In this society every time a couple gets married, in addition to gifting them various physical products like a coffee maker or a toaster, people gift licenses to various recipes, as making a recipe without the prior permission of its creator will be theft. To write a book on the various topics, the publisher has to clear every possible term for its license. If you want to use the term ‘liberty’ and its definition is ‘the condition in which an individual has a right to act according to his or her own will’, then either need to get license from the creator of the term liberty(which would be the current descendents of John Stuart Mill), or you need to coin your own term which should be different from ‘liberty’ but convey the same meaning, like ‘liberty22’ which defines as ‘the condition in which an individual has a right to act according to his will without infringing on the rights of less than 5 million people’. Now presuming that your lawyers are able to defend this term as different from ‘liberty’, it basically conveys the same intention to the readers as the term ‘liberty’.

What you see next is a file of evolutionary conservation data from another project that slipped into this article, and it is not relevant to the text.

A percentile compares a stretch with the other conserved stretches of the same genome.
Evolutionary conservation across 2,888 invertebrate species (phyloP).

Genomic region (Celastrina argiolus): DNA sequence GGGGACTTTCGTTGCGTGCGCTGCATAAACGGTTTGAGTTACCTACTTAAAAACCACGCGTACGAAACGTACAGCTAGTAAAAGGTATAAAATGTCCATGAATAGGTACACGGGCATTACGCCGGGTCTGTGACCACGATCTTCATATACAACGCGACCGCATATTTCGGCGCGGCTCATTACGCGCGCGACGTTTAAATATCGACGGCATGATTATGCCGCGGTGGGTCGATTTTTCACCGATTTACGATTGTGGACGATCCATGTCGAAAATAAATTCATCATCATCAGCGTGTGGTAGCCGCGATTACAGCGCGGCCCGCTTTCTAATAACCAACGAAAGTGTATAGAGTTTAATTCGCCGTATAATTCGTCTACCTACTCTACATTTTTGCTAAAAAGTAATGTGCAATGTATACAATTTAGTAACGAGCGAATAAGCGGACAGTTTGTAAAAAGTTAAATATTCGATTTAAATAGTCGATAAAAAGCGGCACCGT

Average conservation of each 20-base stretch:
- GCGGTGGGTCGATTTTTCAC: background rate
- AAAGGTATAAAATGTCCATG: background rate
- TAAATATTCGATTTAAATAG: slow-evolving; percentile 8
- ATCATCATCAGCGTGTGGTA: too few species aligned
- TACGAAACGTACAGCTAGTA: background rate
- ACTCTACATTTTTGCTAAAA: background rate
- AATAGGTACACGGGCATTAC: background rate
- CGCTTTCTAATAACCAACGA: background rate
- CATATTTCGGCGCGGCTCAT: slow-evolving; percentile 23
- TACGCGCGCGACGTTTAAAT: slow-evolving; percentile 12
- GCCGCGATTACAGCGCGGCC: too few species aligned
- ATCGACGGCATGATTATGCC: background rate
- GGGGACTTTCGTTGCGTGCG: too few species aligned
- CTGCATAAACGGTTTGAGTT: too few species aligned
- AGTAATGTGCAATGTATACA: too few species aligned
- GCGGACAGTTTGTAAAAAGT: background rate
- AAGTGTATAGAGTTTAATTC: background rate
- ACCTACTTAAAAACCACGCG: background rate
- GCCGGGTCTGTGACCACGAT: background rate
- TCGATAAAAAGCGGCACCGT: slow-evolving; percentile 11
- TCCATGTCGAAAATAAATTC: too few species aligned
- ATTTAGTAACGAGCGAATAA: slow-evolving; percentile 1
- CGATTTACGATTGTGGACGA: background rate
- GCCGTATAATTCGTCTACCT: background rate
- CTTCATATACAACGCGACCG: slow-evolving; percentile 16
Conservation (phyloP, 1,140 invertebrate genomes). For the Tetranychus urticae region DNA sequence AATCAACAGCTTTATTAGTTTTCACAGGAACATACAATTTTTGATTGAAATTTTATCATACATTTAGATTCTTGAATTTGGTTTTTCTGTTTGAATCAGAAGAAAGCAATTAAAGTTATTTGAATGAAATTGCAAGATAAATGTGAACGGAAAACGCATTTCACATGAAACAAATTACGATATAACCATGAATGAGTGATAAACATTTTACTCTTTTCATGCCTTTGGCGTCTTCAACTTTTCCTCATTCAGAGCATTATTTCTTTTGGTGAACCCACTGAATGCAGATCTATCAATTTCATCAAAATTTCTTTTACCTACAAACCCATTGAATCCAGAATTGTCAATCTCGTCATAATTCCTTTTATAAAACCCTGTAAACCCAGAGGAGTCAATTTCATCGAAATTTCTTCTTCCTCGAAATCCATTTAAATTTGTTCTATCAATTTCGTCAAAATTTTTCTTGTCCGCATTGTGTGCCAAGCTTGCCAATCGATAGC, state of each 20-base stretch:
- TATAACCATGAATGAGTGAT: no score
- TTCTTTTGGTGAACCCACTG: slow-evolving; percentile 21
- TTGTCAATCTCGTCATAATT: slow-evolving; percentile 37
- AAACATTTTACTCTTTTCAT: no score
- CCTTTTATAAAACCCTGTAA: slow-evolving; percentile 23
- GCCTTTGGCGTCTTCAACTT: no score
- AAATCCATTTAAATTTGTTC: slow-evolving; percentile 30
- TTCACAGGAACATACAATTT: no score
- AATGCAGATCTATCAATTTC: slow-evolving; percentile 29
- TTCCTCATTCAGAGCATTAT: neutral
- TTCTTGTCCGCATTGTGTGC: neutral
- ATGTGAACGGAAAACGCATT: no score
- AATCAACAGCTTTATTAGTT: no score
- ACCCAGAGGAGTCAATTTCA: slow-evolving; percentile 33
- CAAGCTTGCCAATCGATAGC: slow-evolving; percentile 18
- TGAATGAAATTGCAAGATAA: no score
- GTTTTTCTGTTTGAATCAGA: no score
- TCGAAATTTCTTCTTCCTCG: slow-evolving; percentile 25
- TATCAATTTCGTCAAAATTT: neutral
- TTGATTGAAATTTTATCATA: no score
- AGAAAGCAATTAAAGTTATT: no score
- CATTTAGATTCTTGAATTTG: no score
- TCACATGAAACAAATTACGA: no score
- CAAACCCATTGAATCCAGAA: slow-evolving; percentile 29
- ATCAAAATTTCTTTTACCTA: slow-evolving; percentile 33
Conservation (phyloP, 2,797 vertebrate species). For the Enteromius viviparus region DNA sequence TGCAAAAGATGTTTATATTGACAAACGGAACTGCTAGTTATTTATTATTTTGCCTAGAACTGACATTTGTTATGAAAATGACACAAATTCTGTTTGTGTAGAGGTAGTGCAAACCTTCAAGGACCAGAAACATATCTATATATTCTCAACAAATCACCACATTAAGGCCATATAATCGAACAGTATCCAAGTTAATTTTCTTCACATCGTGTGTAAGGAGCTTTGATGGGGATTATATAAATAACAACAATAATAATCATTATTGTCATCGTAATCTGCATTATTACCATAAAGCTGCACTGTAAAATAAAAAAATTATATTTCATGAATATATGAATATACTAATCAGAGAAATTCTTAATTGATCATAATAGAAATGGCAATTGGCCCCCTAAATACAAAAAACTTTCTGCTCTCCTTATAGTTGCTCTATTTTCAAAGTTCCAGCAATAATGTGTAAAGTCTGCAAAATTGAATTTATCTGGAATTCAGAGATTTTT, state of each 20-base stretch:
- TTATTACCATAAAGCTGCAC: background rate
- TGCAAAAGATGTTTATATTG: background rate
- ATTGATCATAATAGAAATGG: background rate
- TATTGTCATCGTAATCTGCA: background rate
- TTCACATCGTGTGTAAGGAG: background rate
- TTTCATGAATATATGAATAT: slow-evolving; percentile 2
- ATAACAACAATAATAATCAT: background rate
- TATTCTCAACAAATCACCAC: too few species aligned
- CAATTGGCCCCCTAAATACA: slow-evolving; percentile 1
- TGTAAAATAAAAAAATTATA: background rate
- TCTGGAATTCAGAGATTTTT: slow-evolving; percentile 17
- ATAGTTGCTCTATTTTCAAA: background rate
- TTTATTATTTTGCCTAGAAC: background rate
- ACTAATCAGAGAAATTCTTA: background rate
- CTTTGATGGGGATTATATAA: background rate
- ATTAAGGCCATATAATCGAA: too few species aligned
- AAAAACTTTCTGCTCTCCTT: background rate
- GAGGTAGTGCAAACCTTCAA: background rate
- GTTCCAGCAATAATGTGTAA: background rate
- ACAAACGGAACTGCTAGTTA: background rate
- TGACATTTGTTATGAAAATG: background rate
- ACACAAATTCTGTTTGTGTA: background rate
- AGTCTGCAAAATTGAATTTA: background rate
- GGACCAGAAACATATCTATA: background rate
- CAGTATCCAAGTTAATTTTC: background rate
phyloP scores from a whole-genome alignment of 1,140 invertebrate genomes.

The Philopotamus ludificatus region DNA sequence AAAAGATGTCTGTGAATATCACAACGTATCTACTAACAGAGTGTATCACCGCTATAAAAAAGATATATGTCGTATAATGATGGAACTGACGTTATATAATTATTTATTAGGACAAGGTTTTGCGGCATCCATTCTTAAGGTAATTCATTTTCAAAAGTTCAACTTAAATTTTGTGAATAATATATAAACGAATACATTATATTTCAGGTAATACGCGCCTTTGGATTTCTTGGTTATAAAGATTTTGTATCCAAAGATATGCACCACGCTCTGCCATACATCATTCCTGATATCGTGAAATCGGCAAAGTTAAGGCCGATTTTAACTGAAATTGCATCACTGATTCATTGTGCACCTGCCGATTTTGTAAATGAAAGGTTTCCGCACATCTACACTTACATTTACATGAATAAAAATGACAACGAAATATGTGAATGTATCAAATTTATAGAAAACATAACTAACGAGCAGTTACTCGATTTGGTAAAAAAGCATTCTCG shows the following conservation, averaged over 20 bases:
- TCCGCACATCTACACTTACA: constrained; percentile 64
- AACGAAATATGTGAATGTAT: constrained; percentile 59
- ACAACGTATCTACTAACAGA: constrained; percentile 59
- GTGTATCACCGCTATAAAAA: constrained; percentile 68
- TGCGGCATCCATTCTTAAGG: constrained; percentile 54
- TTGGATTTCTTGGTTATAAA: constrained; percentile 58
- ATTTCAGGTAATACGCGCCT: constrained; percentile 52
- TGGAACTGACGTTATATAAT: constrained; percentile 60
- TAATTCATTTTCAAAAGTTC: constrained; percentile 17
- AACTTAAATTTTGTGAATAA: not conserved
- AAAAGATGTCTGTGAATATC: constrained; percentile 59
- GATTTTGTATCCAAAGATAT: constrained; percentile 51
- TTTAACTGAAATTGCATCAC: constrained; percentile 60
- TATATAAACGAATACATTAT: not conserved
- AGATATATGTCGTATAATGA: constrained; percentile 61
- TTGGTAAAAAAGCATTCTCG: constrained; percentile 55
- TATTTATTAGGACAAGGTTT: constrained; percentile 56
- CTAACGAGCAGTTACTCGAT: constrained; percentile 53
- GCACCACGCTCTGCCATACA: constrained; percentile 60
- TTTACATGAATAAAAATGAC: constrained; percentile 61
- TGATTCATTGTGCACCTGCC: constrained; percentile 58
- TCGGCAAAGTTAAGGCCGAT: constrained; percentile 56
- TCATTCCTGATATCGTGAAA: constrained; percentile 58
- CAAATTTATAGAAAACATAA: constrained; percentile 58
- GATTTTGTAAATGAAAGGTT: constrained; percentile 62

You will realize that in this society, there are a million different food recipes, a million different languages, billions of terms and words in languages, millions of different clothing items. As you can see this society would have much more ‘innovation’ than our current society, after all we only have a few 100 recipes in any cuisine, only a few hundred thousand words in any language, and if someone coins a term, it is used for so many things.